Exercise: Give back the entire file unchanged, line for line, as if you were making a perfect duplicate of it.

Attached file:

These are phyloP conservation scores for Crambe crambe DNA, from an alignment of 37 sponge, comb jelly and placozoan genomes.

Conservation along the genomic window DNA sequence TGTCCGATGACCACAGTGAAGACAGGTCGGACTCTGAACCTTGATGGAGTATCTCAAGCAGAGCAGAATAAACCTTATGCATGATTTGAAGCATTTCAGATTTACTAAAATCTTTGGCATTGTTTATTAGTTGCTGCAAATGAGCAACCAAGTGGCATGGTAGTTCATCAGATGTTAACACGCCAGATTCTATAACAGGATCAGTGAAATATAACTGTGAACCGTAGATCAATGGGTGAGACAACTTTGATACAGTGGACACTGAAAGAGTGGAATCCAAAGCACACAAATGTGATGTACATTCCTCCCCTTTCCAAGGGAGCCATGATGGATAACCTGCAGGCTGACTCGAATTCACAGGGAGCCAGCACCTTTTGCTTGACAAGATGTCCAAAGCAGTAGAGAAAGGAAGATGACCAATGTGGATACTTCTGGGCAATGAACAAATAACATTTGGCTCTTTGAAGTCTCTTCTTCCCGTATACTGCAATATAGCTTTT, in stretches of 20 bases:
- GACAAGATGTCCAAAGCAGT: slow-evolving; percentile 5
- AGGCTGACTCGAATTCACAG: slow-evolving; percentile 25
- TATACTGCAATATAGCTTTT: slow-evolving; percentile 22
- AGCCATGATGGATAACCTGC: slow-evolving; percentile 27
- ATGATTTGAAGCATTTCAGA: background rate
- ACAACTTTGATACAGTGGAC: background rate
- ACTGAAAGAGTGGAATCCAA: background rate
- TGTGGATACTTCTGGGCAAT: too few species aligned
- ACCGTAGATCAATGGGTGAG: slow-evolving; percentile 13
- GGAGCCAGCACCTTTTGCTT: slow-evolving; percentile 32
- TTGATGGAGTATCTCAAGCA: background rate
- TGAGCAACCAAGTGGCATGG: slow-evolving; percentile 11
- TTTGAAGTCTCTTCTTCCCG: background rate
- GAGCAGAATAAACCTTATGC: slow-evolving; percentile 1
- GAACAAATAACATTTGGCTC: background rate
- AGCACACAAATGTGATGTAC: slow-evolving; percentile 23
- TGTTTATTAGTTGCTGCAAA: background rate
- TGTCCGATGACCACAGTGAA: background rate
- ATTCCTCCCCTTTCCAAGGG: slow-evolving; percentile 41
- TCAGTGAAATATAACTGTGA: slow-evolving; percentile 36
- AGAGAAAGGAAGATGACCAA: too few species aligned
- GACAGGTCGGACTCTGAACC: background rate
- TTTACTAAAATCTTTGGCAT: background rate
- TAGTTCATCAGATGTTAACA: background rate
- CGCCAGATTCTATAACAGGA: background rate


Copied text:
These are phyloP conservation scores for Crambe crambe DNA, from an alignment of 37 sponge, comb jelly and placozoan genomes.

Conservation along the genomic window DNA sequence TGTCCGATGACCACAGTGAAGACAGGTCGGACTCTGAACCTTGATGGAGTATCTCAAGCAGAGCAGAATAAACCTTATGCATGATTTGAAGCATTTCAGATTTACTAAAATCTTTGGCATTGTTTATTAGTTGCTGCAAATGAGCAACCAAGTGGCATGGTAGTTCATCAGATGTTAACACGCCAGATTCTATAACAGGATCAGTGAAATATAACTGTGAACCGTAGATCAATGGGTGAGACAACTTTGATACAGTGGACACTGAAAGAGTGGAATCCAAAGCACACAAATGTGATGTACATTCCTCCCCTTTCCAAGGGAGCCATGATGGATAACCTGCAGGCTGACTCGAATTCACAGGGAGCCAGCACCTTTTGCTTGACAAGATGTCCAAAGCAGTAGAGAAAGGAAGATGACCAATGTGGATACTTCTGGGCAATGAACAAATAACATTTGGCTCTTTGAAGTCTCTTCTTCCCGTATACTGCAATATAGCTTTT, in stretches of 20 bases:
- GACAAGATGTCCAAAGCAGT: slow-evolving; percentile 5
- AGGCTGACTCGAATTCACAG: slow-evolving; percentile 25
- TATACTGCAATATAGCTTTT: slow-evolving; percentile 22
- AGCCATGATGGATAACCTGC: slow-evolving; percentile 27
- ATGATTTGAAGCATTTCAGA: background rate
- ACAACTTTGATACAGTGGAC: background rate
- ACTGAAAGAGTGGAATCCAA: background rate
- TGTGGATACTTCTGGGCAAT: too few species aligned
- ACCGTAGATCAATGGGTGAG: slow-evolving; percentile 13
- GGAGCCAGCACCTTTTGCTT: slow-evolving; percentile 32
- TTGATGGAGTATCTCAAGCA: background rate
- TGAGCAACCAAGTGGCATGG: slow-evolving; percentile 11
- TTTGAAGTCTCTTCTTCCCG: background rate
- GAGCAGAATAAACCTTATGC: slow-evolving; percentile 1
- GAACAAATAACATTTGGCTC: background rate
- AGCACACAAATGTGATGTAC: slow-evolving; percentile 23
- TGTTTATTAGTTGCTGCAAA: background rate
- TGTCCGATGACCACAGTGAA: background rate
- ATTCCTCCCCTTTCCAAGGG: slow-evolving; percentile 41
- TCAGTGAAATATAACTGTGA: slow-evolving; percentile 36
- AGAGAAAGGAAGATGACCAA: too few species aligned
- GACAGGTCGGACTCTGAACC: background rate
- TTTACTAAAATCTTTGGCAT: background rate
- TAGTTCATCAGATGTTAACA: background rate
- CGCCAGATTCTATAACAGGA: background rate